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FEMA Re-Imbursement Funds to Gulfport and Biloxi
A Study in Contrast

by Keith Burton - GulfCoastNews.com   5/13/08

Gulfport is the state's second largest city, population 72,464 (2005 estimate). Biloxi trails at 50,209 (2005 estimate), but the two cities, which both saw major destruction from hurricane Katrina in 2005, are a study in contrast when it comes to rebuilding and their receipt of Federal Emergency Management Agency re-imbursement funds.

GCN contacted FEMA regarding the total amount of re-imbursement funds the two Coast cities are to receive. The response, from FEMA's Information Specialist Eugene Brezany was revealing.

FEMA has obligated over $190 million for repairs in Gulfport. This includes many project such as City Hall, Jones Park and Gulfport Harbor. Brezany told GCN that FEMA could not release the detailed monies going to individual projects, but Gulfport and the other cities could if they wish.

"When funds are obligated on a project worksheet, those funds are made available in an electronic account for the State to disburse as Grantee. The State has a system for the disbursement of funds to the sub-grantees. Funds have been obligated for the projects mentioned as early as February 2006," said Brezany. Brezany made his comments following a GCN email request for information. GCN's focus for this report was between Gulfport and Biloxi.

Biloxi, however, is a different story. Brezany told GCN that Biloxi will receive some $490 million in FEMA re-imbursement money, nearly a half billion dollars for repairs and rebuilding city services and infrastructure. This money includes such projects as the Biloxi Point Cadet and Biloxi Harbor, and a substantial amount of infrastructure repairs for water and sewer systems throughout the city.

One of the major issues that developed after Katrina, one that has slowed progress, is that all cities must provide some form of partial funding and then FEMA would reimburse the community. For Katrina cities, however, the government last summer waived the local contribution fees, typically 5 to 10 percent of the total project costs. That helped, but didn't solve another problem.

The FEMA reimbursement program is just that, a reimbursement process. Local governments often have to spend their own money for the repairs and work, then, FEMA will repay them. If a city doesn't have the money, that could make the rebuilding drag on until it does. Brezany explained the process to GCN.

"An applicant identifies storm damage and FEMA writes a Project Worksheet for the repair. When that Project Worksheet is approved it is then obligated and the funds become available to the Grantee (State) in an electronic account. After that point, the Grantee is in charge of disbursing and accounting for funds. When the repairs are completed, the sub-grantee requests that FEMA do a final inspection and closeout. At that point FEMA and the Grantee audit the repairs and charges and write a final inspection report indicating what was done and which of the costs are actually reimbursable. Then a closeout is performed to adjust the actual funds in the electronic account to reflect the actual amount of reimbursement that is eligible and the Grantee (State) makes final payments."

"There are times during emergency response that the applicant will be obligating and spending their own money, however once a project worksheet is obligated for eligible work, the funds become available under the Grantee’s rules for disbursement. Occasionally, an applicant may have a need for advancement of funds in order to do emergency work and that can be handled on a case by case basis through their request to the State," said Brezany.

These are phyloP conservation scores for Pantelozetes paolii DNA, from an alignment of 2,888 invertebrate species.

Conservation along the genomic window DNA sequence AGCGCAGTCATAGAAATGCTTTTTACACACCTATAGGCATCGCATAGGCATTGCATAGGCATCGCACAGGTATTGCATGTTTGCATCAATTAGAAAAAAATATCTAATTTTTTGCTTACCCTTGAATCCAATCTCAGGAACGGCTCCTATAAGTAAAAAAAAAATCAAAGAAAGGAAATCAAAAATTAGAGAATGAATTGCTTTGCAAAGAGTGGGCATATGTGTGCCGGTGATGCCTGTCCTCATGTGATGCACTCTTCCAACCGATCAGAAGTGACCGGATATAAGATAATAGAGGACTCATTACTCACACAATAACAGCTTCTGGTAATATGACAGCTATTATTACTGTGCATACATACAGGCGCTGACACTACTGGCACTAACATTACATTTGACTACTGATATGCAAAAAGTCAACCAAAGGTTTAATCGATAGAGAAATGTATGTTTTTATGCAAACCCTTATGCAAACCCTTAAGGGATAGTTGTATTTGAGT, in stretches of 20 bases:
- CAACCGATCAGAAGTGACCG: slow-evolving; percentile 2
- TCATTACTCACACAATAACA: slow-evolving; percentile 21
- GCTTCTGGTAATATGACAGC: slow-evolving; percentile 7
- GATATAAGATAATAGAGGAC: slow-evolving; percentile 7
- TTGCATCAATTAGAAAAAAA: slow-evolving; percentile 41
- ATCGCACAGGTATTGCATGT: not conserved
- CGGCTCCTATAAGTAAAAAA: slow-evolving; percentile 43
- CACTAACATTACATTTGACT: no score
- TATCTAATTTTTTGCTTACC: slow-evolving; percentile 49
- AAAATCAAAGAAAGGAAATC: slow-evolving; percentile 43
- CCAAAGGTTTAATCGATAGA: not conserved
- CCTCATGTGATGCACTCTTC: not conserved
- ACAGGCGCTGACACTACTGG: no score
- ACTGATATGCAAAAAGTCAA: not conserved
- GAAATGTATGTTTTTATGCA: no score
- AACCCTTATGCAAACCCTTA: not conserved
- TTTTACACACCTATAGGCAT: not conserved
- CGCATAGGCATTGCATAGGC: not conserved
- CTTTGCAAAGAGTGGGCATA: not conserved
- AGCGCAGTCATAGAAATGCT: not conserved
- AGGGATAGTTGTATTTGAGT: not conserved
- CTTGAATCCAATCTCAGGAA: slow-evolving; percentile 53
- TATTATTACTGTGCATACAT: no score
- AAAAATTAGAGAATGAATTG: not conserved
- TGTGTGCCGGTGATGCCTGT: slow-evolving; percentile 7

Biloxi went into the disaster with more money on hand then any Coast city. The mayor, with great foresight, had also purchased a "loss of income" insurance policy that covered the city's initial losses from taxes when the casinos had to shut down and rebuild immediately after the hurricane. (GCN Photo left: Biloxi City Hall)

Other communities have received waivers and out-right grants for many repairs, but not for everything. That has left them with little funds for the work, or they have to borrow or wait until they have the money to be reimbursed.

The critical factor is also getting the damage assessment done and filing work orders with FEMA. That process also takes time and has been difficult for many communities and counties affected by Katrina. The process is not unfamiliar to the communities, but Katrina's severe damages and even the loss of some employees, have made the paperwork process slow.

Gulfport's Mayor Brent Warr has yet to outline when its City Hall will be repaired, this is nearly three years after Katrina hit on September 29, 2005. But he has gotten the street lights up on U.S. 90 this past month and some other repairs are underway though dates for completion of such things as the harbor, fire stations, even the controversial rebuilding of Grass Lawn, have not been announced.

Biloxi recently notified citizens that a massive infrastructure program will soon be initiated through the shoreline areas of the city, both along the front beach, and around areas surrounding Biloxi's Back Bay.  The administration says that work will take years to complete. (GCN photo right: Gulfport City Hall)

Many residents throughout the Coast, including those in Pearlington, Waveland, Bay St. Louis, Pass Christian, Long Beach, Gulfport, Biloxi and D'Iberville, are making progress, but as GCN reported weeks after the hurricane, the recovery won't be measured in days or months, but years.

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